A man from Southern India has given a whole new meaning to the old saying “put a bug in someone’s ear.”
The man recently went to the doctor, complaining of an ear ache. After examining the man, the doctor informed his patient that he had a two-inch bug firmly lodged in his ear canal, and that it would need to be removed. And the doctor had the great idea of videotaping the extraction of the bug to share with the world. (Lucky us, right?)
Warning: The footage below really is disturbing… especially when, after the doctor gently removes the bug from the man’s ear by tugging on one of its legs with tweezers, the bug suddenly squirms to life, like something straight out of a horror movie. Even more horrifying is the way it seems to reach for the man’s ear again… and the size of it is pretty impressive, as well.
“These critters are known to be an invasive species, appearing all over the globe,” said Sweet. “It is likely this cricket crawled into the man’s ear while he was sleeping and was just hiding there until night came around.”
The doctor doesn’t believed the creeping cricket did his patient any harm, fortunately… at least physically, anyhow. It could be that the fact that he had a live cricket burrowing around near his brain could cause some foreseeable mental discomfort, though.
Sweet continued, “During the night or early evening he [the cricket] would have likely crawled out on its own and gone on its way,” which is somewhat comforting for those who are now carefully checking their ears for any sign of insect infestation.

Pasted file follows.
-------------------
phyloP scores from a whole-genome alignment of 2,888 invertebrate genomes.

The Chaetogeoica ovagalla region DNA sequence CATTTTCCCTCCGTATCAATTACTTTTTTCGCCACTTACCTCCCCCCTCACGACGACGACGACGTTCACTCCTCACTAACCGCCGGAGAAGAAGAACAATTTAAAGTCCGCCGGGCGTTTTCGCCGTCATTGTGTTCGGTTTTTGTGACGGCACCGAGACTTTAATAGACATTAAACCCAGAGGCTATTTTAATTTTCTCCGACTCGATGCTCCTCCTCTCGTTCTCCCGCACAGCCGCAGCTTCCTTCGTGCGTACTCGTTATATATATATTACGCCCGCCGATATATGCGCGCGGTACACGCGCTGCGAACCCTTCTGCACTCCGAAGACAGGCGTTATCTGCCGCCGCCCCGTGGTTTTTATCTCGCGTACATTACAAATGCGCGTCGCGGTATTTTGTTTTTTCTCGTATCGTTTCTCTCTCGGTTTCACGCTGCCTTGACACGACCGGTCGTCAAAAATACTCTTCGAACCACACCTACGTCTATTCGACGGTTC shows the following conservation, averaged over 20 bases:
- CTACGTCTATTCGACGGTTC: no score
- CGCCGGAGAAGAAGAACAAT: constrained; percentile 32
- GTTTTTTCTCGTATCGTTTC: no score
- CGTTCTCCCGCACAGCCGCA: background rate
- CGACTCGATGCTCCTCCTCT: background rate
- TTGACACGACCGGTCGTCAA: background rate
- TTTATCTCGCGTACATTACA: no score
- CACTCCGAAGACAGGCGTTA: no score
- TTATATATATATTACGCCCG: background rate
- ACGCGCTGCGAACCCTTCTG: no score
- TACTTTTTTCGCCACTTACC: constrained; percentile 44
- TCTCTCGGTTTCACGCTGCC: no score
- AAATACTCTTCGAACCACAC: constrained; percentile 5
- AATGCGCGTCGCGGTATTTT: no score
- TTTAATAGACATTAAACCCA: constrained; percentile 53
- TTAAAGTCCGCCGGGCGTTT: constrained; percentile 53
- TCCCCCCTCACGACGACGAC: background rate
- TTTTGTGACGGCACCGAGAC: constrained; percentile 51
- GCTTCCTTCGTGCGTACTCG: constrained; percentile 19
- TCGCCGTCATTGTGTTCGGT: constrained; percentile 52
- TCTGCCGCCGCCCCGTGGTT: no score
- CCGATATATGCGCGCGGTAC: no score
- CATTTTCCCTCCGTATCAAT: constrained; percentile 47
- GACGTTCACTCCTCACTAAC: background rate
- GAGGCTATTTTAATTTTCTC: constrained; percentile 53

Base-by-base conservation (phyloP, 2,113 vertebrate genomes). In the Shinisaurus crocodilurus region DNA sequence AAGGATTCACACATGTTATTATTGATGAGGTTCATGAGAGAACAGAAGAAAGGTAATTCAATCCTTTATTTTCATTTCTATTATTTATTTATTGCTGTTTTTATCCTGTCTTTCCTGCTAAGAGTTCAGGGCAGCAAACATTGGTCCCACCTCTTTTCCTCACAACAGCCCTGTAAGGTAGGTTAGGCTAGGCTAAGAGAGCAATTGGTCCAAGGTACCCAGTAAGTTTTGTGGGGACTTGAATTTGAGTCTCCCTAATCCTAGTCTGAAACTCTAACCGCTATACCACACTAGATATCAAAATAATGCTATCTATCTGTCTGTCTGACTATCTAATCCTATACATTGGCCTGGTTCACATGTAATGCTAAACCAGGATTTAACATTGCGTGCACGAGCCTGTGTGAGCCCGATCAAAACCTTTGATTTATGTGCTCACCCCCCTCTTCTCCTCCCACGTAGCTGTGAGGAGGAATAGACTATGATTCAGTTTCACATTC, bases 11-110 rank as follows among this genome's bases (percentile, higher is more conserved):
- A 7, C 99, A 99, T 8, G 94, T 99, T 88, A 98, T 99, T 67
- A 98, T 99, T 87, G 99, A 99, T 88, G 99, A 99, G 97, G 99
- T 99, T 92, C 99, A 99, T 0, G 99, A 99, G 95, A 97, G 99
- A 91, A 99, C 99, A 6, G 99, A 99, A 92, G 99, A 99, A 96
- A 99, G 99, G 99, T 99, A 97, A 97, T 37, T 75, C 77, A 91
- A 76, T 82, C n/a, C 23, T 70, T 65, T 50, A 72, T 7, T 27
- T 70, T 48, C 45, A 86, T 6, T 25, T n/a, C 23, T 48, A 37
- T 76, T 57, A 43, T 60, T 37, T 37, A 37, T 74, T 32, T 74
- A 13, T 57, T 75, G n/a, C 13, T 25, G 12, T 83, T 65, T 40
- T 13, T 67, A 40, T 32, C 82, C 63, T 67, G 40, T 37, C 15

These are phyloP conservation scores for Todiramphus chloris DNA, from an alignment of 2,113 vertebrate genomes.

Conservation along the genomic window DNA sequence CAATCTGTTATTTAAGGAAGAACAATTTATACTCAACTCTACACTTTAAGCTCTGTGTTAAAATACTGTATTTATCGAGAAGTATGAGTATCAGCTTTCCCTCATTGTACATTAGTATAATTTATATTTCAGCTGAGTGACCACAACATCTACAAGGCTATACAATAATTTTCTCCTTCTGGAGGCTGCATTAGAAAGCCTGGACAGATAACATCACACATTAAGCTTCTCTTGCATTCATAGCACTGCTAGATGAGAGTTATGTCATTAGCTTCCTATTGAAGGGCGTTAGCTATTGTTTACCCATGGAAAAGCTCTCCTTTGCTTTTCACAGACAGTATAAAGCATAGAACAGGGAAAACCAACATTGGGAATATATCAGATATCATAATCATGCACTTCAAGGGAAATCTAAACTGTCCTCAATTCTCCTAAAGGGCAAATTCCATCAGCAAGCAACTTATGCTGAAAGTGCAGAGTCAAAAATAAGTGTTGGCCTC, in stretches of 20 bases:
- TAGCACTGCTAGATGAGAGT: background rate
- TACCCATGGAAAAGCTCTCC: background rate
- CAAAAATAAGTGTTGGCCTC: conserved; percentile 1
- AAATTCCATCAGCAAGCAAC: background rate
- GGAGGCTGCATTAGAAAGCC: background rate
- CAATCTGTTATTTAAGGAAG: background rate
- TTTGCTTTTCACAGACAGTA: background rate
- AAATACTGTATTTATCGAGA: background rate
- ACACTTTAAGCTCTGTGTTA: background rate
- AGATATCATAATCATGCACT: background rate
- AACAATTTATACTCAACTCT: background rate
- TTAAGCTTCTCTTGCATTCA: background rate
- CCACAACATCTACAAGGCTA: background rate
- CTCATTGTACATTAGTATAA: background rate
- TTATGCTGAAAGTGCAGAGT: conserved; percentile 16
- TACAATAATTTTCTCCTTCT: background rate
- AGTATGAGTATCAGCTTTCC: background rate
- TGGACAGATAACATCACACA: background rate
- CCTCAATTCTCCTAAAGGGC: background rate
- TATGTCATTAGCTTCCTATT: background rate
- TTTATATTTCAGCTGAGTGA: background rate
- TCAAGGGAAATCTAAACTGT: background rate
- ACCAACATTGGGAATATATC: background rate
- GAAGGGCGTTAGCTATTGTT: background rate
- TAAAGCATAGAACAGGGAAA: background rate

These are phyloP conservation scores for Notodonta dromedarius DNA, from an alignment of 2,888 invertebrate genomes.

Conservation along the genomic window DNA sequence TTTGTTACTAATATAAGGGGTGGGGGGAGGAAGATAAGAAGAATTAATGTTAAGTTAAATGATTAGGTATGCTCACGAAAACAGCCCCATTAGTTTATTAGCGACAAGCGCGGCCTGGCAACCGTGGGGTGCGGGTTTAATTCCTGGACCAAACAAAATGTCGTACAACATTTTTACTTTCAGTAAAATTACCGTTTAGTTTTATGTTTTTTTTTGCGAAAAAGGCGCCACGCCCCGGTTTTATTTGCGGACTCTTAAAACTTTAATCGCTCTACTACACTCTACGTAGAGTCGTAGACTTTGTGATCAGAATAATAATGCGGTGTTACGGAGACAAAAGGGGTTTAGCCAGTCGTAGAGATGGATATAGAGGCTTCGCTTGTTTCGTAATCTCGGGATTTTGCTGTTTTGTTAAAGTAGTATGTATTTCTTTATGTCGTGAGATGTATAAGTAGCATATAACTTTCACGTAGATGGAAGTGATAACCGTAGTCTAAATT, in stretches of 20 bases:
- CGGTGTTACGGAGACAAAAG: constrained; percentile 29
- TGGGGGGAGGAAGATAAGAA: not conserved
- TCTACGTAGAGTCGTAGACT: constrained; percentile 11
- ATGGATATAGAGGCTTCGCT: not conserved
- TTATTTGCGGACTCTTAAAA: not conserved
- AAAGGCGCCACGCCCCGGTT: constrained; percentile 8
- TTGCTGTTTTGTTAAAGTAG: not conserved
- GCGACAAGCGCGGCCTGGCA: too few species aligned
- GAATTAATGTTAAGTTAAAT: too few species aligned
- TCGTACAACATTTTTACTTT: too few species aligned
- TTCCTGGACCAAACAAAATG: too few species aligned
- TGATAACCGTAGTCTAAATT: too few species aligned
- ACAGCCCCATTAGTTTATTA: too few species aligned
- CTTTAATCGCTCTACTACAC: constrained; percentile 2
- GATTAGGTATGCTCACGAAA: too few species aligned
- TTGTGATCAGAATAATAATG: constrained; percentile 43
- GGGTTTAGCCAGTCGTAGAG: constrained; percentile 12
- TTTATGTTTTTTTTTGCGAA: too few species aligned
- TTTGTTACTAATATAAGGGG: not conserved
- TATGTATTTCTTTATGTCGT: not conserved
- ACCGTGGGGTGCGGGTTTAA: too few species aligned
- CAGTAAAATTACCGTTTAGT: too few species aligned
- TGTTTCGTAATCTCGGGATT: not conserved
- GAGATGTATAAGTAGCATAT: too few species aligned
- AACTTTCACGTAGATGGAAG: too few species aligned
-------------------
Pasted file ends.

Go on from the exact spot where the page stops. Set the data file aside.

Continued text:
Sweet then added, “This beastie will have just been uncomfortable for the victim. However, it could possibly have done some damage to the inner-ear which would have resulted in temporary balance and hearing issues.”
And no worries if you think you may have a bug in your own ear — plenty of websites tell potential bug-in-ear victims exactly what to do when there is a suspected creature in one’s ear, because apparently this is a thing that happens. There are a number of different insects that can, will, and have entered human ears, including gnats, moths, beetles, and, yes, roaches. Small, winged insects have difficulty flying back out once they enter the ear. Even creepier is the fact that larger insects (like, oh, say a roach) cannot turn around and they are unable to crawl backwards. And so they just keep struggling in attempt to get out of the ear, resulting in some painful and frightening motions.
Sleep tight, don’t let the bed bugs bite… or stay awake with your hands placed protectively over your ears. Totally up to you.